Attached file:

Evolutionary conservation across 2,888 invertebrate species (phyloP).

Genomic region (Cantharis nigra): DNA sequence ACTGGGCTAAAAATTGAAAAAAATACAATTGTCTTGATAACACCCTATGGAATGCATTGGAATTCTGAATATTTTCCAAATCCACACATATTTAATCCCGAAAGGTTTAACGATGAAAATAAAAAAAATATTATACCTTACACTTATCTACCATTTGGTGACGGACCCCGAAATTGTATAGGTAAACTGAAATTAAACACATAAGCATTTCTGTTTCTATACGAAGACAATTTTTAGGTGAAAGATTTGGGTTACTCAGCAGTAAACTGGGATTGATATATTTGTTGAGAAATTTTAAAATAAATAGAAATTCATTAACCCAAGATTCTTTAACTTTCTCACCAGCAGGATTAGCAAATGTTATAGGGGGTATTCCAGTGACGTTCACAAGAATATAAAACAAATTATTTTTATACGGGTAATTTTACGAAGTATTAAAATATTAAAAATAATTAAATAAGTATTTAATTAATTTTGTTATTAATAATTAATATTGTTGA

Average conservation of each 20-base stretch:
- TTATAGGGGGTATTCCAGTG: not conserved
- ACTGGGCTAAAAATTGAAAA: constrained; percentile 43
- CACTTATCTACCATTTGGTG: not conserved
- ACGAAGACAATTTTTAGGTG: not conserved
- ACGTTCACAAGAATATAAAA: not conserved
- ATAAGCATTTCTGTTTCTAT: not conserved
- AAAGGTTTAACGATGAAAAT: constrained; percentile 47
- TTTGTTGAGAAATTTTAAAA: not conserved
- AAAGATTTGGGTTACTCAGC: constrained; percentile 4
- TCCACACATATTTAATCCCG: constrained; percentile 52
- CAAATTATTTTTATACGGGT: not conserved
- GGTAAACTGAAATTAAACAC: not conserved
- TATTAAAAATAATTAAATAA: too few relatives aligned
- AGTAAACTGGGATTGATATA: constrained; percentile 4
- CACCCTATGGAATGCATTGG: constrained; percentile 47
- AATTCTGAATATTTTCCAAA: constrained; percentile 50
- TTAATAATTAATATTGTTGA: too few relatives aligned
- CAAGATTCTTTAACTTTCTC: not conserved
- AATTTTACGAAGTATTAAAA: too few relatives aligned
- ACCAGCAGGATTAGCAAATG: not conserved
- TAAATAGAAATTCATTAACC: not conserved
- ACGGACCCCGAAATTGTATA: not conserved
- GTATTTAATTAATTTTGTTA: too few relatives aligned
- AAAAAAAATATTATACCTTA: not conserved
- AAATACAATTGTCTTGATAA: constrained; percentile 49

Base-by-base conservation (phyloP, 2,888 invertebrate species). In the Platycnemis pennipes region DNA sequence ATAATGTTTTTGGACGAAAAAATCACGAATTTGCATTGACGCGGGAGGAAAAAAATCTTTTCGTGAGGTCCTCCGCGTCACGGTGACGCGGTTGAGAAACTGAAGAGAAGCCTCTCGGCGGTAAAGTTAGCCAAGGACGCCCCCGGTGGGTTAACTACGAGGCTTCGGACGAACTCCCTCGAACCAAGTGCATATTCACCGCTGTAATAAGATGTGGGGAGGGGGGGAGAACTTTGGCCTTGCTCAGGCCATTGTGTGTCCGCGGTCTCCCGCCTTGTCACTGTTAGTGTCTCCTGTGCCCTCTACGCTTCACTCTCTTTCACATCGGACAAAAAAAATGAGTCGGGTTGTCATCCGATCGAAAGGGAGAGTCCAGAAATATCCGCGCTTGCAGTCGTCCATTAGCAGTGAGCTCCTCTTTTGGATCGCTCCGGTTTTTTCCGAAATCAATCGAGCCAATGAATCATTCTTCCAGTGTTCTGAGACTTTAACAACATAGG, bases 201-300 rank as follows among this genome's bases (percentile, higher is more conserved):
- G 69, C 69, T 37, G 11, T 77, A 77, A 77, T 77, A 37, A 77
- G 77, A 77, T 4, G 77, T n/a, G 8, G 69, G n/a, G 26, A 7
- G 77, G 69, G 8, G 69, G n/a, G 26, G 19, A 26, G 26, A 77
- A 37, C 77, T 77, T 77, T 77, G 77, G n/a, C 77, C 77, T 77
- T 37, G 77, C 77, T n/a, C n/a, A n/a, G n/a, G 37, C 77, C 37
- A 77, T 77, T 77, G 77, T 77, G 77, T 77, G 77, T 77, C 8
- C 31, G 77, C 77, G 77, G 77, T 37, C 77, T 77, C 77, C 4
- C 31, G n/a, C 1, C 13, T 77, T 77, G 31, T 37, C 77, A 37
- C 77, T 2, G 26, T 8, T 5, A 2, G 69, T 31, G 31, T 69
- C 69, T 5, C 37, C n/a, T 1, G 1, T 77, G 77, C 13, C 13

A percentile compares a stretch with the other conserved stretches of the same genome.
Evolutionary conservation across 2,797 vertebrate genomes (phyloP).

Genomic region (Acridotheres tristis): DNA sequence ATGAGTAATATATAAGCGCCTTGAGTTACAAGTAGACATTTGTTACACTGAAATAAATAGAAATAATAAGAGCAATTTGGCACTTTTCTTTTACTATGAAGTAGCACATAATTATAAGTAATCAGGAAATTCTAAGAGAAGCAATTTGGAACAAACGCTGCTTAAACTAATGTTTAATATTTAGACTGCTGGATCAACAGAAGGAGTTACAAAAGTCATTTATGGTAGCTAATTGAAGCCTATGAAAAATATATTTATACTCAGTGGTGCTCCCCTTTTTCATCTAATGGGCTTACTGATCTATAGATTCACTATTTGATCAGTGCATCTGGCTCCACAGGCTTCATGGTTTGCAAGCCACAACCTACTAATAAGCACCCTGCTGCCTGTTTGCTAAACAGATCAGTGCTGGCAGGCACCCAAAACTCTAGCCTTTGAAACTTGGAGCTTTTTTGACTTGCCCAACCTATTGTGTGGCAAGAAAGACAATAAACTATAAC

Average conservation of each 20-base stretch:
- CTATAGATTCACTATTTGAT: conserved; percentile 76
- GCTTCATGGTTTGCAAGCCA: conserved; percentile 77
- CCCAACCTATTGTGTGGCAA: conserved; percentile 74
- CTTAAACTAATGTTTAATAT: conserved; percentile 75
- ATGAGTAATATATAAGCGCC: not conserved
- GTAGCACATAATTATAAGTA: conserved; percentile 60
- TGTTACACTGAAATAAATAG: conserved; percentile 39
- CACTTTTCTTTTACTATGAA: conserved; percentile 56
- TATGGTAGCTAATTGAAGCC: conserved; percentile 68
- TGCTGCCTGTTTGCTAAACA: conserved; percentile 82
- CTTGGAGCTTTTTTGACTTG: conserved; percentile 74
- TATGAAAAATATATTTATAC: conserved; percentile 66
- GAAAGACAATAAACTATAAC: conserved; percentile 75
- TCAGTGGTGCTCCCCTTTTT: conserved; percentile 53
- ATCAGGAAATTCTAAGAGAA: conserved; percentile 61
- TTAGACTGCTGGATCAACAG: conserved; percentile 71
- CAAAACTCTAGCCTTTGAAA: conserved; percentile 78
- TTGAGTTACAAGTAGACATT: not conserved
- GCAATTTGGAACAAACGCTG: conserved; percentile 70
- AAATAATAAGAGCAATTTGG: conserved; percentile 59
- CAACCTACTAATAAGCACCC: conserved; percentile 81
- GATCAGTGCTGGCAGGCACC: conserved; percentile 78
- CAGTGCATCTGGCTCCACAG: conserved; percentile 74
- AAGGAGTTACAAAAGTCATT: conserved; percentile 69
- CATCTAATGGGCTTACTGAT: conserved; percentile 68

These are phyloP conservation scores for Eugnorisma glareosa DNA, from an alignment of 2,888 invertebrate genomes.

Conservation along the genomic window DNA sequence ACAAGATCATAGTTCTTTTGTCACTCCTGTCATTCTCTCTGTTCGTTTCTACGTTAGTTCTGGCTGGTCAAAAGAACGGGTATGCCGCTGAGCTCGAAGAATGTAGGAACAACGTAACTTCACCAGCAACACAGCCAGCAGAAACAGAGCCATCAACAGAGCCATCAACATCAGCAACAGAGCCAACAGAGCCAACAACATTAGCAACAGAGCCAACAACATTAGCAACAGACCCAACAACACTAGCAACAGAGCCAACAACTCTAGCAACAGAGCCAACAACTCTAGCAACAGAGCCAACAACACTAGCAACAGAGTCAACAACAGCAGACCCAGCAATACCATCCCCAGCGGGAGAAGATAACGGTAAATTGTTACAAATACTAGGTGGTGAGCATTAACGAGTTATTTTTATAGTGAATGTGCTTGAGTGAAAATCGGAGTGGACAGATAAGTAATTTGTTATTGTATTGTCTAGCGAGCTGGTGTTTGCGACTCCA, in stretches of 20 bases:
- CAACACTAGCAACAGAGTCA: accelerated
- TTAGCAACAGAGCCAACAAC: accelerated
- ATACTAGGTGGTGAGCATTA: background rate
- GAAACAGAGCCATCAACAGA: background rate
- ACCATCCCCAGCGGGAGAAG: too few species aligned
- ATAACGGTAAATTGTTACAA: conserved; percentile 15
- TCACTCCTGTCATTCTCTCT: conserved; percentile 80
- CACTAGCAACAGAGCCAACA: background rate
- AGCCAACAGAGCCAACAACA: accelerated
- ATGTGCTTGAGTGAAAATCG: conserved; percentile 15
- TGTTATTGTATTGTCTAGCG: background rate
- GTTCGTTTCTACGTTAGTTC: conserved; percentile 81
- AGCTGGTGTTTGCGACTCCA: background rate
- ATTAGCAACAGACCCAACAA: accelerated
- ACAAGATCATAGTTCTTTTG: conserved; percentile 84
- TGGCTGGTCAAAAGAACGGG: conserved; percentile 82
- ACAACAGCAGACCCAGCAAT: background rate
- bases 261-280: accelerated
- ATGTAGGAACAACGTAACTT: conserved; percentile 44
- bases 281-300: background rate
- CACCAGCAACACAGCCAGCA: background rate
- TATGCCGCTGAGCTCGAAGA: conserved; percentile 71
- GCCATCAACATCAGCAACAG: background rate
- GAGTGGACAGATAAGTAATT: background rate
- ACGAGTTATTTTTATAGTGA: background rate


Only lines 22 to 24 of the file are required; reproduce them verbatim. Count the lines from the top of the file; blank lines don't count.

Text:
- AATTTTACGAAGTATTAAAA: too few relatives aligned
- ACCAGCAGGATTAGCAAATG: not conserved
- TAAATAGAAATTCATTAACC: not conserved